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Astoria 2 Port Call

Expedition 301T, the second part of the first expedition of IODP, officially began at the Astoria, Oregon (USA), port call with the first line tied up at 0424 h on 20 August 2004. The Astoria port call was an abbreviated port call with normal port call activities kept to a minimum. The original plan called for offloading Expedition 301 materials and samples in Astoria, taking on fuel, water, food supplies, spares, and bulk material. Shortly after arrival, the vessel was informed by customs that they had not been notified 48 h in advance of material to be offloaded in Astoria. This requirement had not been in place during the first Astoria port call. This problem could not be resolved on 20 August (Friday) and the quick departure schedule precluded a solution by departure time on the morning of 22 August (Sunday). The vessel was forced to reload all material that had already been offloaded onto the dock including all scrap iron from Expedition 301 and had to sail with all material originally scheduled for offloading in Astoria.

Transit to Site 1253

The last line was cast off from Pier 1 at 0645 h on 22 August. The forward and aft tugs were released, and the JOIDES Resolution proceeded down the Columbia River and across the Columbia Bar. The pilot was dispatched via helicopter, and at 0824 h the vessel was under way at full speed on a course of 183°T for Site 1253. The transit was uneventful, making the 3411 nmi transit in 314.7 h at an average speed of 10.87 kt.

After a 13 day transit from Astoria, the vessel arrived at Site 1253 in Costa Rican waters on 4 September, approximately 1 day ahead of schedule. After reducing speed upon approach to the site, the thrusters/hydrophones were lowered and the vessel was switched to dynamic positioning (DP) control.

Site 1253

After a smooth transit from Astoria, Oregon, the ship arrived at Site 1253 at 1112 h. Alvin operations had left the two Site 1253 OsmoSampler packages seated at depth, the tools and ~550 m of Spectra line attached, and a ring and float attached ~20 m above the CORK wellhead. Operations commenced with the attempts to retrieve the OsmoSampler packages. A sunflower-shaped fishing tool with grooves located between the petals was used to "fish" the rope suspended by a float above the CORK. After fishing for just over 3 h, we started pulling the rope that we hoped was secured to the OsmoSampler. We found that we had captured the float, some of the spectra rope, and the metal ring used to tie onto the float. The remainder of the fished components either dropped to the seafloor during the trip out or remained in Hole 1253A. The explanation is that the OsmoSampler string made it close to the surface with the line wrapped around the drill pipe and caught on the vibration-isolated television (VIT) camera frame. When the VIT frame came clear of the water, the fleet angle to the camera winch pulled on the frame, which was being held back by the Spectra rope wrapped around the drill pipe. The camera winch was capable of pulling far more than the rating on the Spectra rope (10,000 lb). During recovery the camera swings 180° to get closer to the overhead sheave, and that may be when the Spectra rope parted. The dropped components were left to be found and recovered after we completed operations in Hole 1255A.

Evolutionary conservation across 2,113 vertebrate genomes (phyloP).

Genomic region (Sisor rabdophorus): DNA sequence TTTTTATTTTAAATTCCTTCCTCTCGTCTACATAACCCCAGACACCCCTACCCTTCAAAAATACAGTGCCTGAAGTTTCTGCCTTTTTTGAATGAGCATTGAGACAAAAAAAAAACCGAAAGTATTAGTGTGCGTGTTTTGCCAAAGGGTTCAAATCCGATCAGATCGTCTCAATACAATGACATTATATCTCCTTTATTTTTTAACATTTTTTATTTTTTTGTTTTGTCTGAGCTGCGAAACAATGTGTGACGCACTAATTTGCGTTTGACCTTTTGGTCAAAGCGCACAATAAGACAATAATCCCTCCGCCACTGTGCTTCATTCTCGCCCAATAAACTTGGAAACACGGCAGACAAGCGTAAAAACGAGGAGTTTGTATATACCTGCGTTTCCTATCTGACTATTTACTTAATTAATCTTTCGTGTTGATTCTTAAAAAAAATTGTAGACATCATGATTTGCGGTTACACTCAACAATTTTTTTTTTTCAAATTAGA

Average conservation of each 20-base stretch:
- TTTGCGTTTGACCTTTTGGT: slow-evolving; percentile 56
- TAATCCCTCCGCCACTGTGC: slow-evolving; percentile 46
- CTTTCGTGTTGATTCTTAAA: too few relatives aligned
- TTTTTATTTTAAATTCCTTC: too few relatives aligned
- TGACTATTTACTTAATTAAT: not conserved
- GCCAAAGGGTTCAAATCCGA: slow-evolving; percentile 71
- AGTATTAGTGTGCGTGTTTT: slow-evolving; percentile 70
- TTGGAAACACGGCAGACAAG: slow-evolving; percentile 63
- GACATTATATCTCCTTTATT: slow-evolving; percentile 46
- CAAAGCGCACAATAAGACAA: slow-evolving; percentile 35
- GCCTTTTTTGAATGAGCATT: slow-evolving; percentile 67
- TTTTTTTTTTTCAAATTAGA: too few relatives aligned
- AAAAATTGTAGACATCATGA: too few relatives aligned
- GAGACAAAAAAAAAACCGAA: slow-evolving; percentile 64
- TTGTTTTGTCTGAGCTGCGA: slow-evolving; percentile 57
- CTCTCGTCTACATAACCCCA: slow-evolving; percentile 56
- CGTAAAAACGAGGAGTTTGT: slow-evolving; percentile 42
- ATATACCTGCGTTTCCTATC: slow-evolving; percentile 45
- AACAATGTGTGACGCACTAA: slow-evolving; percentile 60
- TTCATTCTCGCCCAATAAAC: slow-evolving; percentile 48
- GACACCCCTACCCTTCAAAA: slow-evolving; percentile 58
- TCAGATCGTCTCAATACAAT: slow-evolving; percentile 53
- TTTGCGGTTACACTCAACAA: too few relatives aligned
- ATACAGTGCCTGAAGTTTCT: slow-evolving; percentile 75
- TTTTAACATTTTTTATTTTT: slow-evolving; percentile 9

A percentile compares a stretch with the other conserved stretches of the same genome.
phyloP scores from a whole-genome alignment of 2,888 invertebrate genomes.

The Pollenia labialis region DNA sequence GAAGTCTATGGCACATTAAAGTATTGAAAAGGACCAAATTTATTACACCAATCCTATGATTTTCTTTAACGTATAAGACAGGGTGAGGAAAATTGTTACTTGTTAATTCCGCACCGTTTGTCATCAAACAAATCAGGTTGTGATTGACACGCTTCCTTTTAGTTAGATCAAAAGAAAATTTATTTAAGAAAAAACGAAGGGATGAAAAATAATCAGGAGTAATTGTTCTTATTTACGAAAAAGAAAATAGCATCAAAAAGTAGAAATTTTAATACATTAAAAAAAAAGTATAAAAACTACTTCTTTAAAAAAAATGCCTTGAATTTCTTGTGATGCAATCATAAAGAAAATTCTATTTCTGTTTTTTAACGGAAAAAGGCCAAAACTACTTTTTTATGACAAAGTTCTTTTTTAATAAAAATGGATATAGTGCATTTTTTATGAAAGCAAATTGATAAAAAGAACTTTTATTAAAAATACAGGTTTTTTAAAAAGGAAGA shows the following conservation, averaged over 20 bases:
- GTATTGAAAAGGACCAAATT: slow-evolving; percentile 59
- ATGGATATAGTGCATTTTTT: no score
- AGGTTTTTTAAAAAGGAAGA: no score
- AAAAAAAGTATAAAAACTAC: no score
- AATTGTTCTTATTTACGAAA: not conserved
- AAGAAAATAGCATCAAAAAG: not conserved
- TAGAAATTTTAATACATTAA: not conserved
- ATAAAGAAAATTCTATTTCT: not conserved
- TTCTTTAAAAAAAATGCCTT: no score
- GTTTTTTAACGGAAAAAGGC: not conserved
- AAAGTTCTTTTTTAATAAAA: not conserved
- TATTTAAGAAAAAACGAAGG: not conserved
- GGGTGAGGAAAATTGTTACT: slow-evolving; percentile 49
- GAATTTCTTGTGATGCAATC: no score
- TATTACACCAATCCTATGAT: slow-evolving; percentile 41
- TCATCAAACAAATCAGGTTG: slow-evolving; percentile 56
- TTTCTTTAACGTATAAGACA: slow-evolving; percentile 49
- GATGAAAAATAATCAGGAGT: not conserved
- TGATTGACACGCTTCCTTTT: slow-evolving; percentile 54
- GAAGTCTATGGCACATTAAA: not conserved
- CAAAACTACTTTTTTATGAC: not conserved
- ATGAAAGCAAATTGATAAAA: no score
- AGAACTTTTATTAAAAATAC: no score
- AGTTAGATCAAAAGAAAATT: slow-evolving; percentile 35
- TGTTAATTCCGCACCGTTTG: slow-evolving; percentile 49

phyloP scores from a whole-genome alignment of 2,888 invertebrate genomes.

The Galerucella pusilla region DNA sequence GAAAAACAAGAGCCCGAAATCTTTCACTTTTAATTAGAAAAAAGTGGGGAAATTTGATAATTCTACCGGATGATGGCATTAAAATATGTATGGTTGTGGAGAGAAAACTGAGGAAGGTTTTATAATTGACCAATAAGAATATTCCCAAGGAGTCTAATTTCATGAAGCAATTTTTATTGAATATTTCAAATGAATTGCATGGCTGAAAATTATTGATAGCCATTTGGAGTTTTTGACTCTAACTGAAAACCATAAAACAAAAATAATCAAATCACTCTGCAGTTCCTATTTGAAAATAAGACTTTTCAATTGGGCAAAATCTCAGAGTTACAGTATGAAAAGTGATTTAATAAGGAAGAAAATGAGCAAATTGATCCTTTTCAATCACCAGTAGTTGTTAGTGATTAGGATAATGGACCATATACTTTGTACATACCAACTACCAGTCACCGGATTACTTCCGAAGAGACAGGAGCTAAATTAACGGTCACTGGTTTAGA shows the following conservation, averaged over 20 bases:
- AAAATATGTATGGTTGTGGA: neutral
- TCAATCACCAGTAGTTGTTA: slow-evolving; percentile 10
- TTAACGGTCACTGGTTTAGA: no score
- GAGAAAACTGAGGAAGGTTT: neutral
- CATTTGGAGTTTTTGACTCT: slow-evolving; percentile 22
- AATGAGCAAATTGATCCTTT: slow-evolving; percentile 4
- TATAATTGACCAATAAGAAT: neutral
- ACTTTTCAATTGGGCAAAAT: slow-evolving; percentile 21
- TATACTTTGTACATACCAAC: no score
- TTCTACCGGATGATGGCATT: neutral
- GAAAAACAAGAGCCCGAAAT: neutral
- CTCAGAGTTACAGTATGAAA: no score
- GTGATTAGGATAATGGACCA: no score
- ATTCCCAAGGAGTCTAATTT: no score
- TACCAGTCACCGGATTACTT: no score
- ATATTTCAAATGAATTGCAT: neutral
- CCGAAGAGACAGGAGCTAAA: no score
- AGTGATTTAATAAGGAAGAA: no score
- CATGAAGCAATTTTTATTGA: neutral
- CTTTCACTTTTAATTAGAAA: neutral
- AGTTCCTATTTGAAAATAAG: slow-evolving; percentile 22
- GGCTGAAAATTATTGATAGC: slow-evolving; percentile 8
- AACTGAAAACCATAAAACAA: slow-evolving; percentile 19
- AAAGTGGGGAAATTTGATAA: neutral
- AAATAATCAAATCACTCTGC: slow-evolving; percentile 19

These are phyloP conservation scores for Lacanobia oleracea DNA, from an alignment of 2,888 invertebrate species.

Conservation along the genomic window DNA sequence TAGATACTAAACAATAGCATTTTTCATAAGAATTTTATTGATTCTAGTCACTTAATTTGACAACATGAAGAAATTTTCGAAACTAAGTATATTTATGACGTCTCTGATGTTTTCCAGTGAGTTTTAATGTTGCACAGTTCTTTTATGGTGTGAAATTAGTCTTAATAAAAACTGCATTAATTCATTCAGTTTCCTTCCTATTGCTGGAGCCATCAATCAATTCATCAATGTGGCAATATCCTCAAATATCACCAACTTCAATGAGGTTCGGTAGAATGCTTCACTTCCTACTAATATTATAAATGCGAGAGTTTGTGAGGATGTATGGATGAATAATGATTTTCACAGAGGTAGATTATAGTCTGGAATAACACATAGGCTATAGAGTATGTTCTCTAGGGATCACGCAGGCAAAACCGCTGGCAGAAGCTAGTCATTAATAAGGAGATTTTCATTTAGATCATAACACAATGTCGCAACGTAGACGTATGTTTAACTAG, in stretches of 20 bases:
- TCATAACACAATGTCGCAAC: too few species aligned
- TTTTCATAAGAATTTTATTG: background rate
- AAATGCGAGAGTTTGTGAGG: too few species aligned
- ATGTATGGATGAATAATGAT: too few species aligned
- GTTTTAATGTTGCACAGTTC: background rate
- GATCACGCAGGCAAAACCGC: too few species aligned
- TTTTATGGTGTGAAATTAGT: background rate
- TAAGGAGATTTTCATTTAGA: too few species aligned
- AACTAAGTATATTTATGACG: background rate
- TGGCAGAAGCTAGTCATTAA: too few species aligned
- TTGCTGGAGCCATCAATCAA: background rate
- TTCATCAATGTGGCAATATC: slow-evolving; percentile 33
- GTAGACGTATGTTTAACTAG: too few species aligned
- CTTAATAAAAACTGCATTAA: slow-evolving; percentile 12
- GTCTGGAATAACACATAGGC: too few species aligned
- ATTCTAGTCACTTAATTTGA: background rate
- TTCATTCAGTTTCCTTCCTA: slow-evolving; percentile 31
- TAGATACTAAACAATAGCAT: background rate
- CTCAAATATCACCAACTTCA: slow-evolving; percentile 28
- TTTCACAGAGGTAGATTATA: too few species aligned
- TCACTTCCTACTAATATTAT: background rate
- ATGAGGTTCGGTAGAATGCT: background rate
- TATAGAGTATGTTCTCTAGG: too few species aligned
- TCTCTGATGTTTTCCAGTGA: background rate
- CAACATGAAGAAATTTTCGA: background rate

Site 1255

After the initial attempted retrieval of OsmoSamplers at Site 1253, the ship was offset to Site 1255 in dynamic positioning (DP) mode and a new BHA was made up for connecting to the CORK in Hole Site 1255A. It was run into the hole to 4270 m, and the subsea TV camera was deployed to assist in latching onto the CORK. At midnight on 5 September, the ship was maneuvering to latch onto the CORK in Hole 1255A. The first latching attempt lasted 9 h, and erratic currents seemed to cause problems with all attempts to latch. After latching onto the CORK, the core line was run in and latched onto the OsmoSampler string inside the 4.5 inch casing. The OsmoSampler string was retrieved, the drill pipe was disconnected from the CORK, and the OsmoSampler was recovered and laid out on the core receiving platform. A new OsmoSampler string was made up and inserted into the drill pipe. It took 1.75 h to reconnect to the CORK, and then the OsmoSampler was lowered to depth. After attempts to disconnect the coring line from the OsmoSampler string, the pipe was disconnected from the CORK to discover that the OsmoSampler shear pin did not shear as intended. After two attempts the coring line was successfully disconnected from the instrument strings, with the float assembly properly deployed just above the CORK. After disconnecting from the CORK in Hole 1255A, the ship moved in DP mode back to Site 1253.